Chuck Taggart’s New Orleans

I just mentioned Mr. Taggart in my last post. He currently hosts Down Home, a New Orleans-focused music program every Thursday night from 7 to 9 p.m. Pacific time on KCSN 88.5 FM (public radio station at Cal State Northridge). I hope he won’t mind me quoting one his blog entries from earlier today:

I have to go into KCSN tonight and do a radio show that consists primarily of New Orleans music. It’s what I do every week, but for the last few days I wondered if I was going to be able to do it. I was particularly worried about having to something overly strenuous, such as actually talking on the air without breaking down.

But I think I really need to do this. I’ll have some New Orleans friends with me, and that’ll be a comfort. And it’ll be additionally comforting to know that some of my friends out there are listening too.

We’ll let Kermit do the talking, all about “what is New Orleans”; we’ll listen to Jack Fine and his Palmetto Bug Stompers; we’ll listen to Louis singing about knowing what it means to miss New Orleans. Let’s do it together.

As I write this, tonight’s show will start in one minute.

For those folks who aren’t in the L.A. area to tune in via the radio (or get a weak signal like I do at home), tune in to a live online audio stream. KCSN offers MP3, Windows Media and RealMedia streams in broadband and dial-up flavors.

Posted at 6:59 pm | Filed under Music, News commentary, Radio, NPR, etc. |  

Sunday, 7 August 2005

Free NPR/9:30 Club concerts

Currently, I’m tuned in to the free, live webcast of Lucinda Williams‘ concert at the 9:30 Club in Washington, DC, tonight. She hasn’t started performing yet, so you can still join in on the ‘cast and listen.

I had the pleasure of listening to the live stream of David Gray‘s show at the 9:30 Club last night. There was a pretty good interview with DG by All Songs Considered host Bob Boilen before the show. The concert is still available on the NPR site, so if you’re a David Gray fan and want to hear his new songs (his new album, Life in Slow Motion, will be released 13 Sept.), check out the show.

Posted at 6:58 pm | Filed under Music, Radio, NPR, etc. |  

Monday, 18 July 2005

Music to help keep me sane and healthy VIII

It’s about time for another edition! [Previously on MTHKMSAH…]

Richard Buckner is on tour again, so check him out at a U.S. city near you.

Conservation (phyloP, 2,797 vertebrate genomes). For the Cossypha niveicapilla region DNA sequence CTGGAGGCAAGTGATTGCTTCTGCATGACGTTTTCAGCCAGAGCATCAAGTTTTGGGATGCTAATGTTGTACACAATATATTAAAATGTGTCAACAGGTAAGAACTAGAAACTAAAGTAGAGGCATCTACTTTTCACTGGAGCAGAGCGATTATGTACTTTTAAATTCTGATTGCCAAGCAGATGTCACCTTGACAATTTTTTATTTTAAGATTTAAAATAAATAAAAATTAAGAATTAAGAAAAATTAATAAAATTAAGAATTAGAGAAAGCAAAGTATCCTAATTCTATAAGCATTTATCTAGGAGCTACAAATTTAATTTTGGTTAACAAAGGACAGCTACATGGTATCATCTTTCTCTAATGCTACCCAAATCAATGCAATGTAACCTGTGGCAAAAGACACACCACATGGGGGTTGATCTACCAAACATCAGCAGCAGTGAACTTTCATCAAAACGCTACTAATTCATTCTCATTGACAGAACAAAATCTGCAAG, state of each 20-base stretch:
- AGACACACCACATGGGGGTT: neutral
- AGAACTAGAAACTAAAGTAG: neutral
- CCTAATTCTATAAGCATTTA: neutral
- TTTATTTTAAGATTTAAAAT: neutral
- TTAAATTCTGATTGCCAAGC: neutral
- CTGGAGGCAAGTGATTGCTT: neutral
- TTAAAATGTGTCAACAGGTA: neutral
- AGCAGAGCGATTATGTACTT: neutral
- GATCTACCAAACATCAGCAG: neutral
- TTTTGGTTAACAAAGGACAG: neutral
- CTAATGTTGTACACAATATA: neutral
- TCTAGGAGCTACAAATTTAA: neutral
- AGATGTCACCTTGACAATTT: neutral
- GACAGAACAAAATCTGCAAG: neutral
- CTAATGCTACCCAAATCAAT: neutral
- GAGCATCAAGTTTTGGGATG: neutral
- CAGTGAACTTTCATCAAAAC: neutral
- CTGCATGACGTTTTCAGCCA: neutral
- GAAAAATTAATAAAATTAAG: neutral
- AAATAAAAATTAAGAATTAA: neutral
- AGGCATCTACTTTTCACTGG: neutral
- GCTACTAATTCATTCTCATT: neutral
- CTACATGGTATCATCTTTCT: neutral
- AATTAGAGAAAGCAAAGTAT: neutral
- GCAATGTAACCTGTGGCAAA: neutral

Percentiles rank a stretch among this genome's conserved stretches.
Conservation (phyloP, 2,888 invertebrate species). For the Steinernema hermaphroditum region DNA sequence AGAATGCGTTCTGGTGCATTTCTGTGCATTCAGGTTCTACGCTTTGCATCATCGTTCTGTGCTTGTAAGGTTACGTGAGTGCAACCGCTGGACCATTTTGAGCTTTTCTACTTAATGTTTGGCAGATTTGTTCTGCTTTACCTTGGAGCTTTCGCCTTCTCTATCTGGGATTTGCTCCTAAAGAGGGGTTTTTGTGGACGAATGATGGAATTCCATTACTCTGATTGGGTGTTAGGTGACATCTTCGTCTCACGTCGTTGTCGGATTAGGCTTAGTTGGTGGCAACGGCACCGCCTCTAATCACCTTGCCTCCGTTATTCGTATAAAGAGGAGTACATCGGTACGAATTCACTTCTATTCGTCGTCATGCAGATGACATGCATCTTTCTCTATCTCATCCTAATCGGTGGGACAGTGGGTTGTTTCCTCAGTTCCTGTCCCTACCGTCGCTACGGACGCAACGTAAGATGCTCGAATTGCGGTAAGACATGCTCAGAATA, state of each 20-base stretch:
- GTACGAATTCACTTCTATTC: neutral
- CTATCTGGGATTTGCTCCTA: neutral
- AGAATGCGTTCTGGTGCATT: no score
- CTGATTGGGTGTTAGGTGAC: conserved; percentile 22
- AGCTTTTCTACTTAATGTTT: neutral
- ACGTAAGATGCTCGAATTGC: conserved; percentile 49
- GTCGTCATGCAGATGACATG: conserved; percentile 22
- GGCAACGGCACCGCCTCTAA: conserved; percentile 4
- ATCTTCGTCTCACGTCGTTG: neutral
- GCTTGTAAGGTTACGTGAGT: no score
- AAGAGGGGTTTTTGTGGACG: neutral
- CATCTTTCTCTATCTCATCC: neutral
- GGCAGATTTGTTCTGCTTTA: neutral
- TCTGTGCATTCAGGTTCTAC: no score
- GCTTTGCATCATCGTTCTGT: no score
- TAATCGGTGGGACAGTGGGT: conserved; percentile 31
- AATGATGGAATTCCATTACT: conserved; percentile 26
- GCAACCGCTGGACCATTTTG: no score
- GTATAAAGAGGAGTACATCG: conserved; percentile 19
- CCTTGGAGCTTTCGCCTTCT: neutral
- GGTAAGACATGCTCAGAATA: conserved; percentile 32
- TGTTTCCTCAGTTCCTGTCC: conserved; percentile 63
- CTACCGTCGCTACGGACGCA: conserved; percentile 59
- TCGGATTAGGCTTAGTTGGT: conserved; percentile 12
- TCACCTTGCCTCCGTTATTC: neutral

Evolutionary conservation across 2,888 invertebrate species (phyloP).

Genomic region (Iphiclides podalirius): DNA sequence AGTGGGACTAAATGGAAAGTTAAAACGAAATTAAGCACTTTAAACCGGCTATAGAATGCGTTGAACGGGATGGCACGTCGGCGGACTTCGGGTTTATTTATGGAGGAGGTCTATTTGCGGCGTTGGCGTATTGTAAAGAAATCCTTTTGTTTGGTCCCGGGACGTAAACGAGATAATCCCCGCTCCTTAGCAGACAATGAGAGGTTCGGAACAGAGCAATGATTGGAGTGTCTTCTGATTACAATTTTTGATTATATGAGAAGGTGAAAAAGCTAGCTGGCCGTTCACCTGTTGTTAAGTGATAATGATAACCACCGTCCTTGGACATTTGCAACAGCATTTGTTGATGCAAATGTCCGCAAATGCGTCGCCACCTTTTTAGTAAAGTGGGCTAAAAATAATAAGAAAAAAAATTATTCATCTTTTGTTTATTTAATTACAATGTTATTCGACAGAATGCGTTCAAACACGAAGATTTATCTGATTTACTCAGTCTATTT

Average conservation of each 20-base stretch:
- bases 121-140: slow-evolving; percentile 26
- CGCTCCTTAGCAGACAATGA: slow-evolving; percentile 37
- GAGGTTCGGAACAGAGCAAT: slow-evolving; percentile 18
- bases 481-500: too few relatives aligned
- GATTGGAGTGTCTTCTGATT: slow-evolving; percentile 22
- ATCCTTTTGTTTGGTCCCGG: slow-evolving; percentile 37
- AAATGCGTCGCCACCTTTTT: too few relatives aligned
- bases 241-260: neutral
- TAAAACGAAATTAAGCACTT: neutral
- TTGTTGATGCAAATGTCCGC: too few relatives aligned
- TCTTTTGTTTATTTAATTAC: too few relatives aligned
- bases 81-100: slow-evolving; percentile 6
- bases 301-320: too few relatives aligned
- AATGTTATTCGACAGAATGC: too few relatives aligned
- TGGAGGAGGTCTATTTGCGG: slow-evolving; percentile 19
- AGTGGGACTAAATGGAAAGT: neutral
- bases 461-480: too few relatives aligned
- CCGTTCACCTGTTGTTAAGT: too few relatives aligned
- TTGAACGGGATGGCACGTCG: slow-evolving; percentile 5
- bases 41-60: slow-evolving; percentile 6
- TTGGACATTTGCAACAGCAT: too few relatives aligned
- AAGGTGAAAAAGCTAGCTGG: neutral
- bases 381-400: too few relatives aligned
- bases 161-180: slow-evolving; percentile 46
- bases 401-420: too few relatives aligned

KCRW has been touting its new (non-music show) podcasts and on-demand music programs. I haven’t tried the podcasts yet (to be honest, I haven’t tried any podcast yet) , but the on-demand feature isn’t really that new. A number of the music programs have been available in the archives; what’s new is that all of the music programs are now available on the Web as streaming RealAudio files until their next live broadcast. Yes, RealAudio. It’s not exactly crystal-clear quality, but it’s not bad if you have a high bandwidth connection. If you happen to miss a show that isn’t archived, it’s definitely better than nothing — although, for some reason, only the Saturday show of Weekend Becomes Eclectic is available on demand. I guess if I have to miss a day of WBE and I can’t tape the show for whatever reason, I’ll try to adjust my schedule and miss it on a Saturday. 😉

Speaking of WBE, Anne Litt played from Laura Cantrell‘s new album a few times recently, much to my pleasant surprise — I don’t remember hearing Cantrell on the show before. I’m still waiting for the day I hear Allison Moorer on WBE.

Speaking of Laura Cantrell, last week I tuned in to her performing live on KCRW (her debut on the west coast, apparently). She had a show at McCabe’s, which, I can imagine, was great. I first learned about Cantrell in early 2001, when I heard Bob Edwards interview her for NPR’s Morning Edition (hmm, it doesn’t appear to be available on, and bought her CD Not the Tremblin’ Kind pretty soon after that. She has a charming, honest voice that cuts right to the lyrics she sings, and she’s not a bad songwriter, either.

Cantrell’s band for the KCRW broadcast last week included Mark Spencer, a multi-instrumentalist who’s well-known for backing up Jay Farrar. (You can read a previous post, where I provide links to free and legal Jay Farrar MP3s featuring Spencer’s great lap steel work.) And I just noticed on that J. D. Foster produced her new album. Foster produced three of Richard Buckner’s (best) albums: Devotion + Doubt, Since, and The Hill.

Well, this is fantastic…Laura Cantrell has always had free MP3s on her site, and there are a few new ones I haven’t heard yet — including a song from her McCabe’s performance! I sort of had been saving her for a future edition of "Music to help me keep me sane and healthy," but it would be a shame to wait any longer. Visit her official downloads page and download away for some folk/country music with a truly classic sound. If you’re not sure what to try first, I recommend the new single, "14th Street," "Churches off the Interstate" (written by Cantrell), and/or "When the Roses Bloom Again," which was a song (i.e. not recording) removed from the Billy Bragg & Wilco Mermaid Avenue album (turns out it’s not a Woody Guthrie lyric). I’m downloading "Letters" right now…

Monday, 28 March 2005

I’ll be your little boy running with that egg on his spoon

[cover art of Crowded House's first album] I read the news about Paul Hester‘s suicide last night on MetaFilter and couldn’t believe it. He was probably best known worldwide as the drummer for the Neil Finn-songwriting-driven band Crowded House, one of my all-time favorite groups.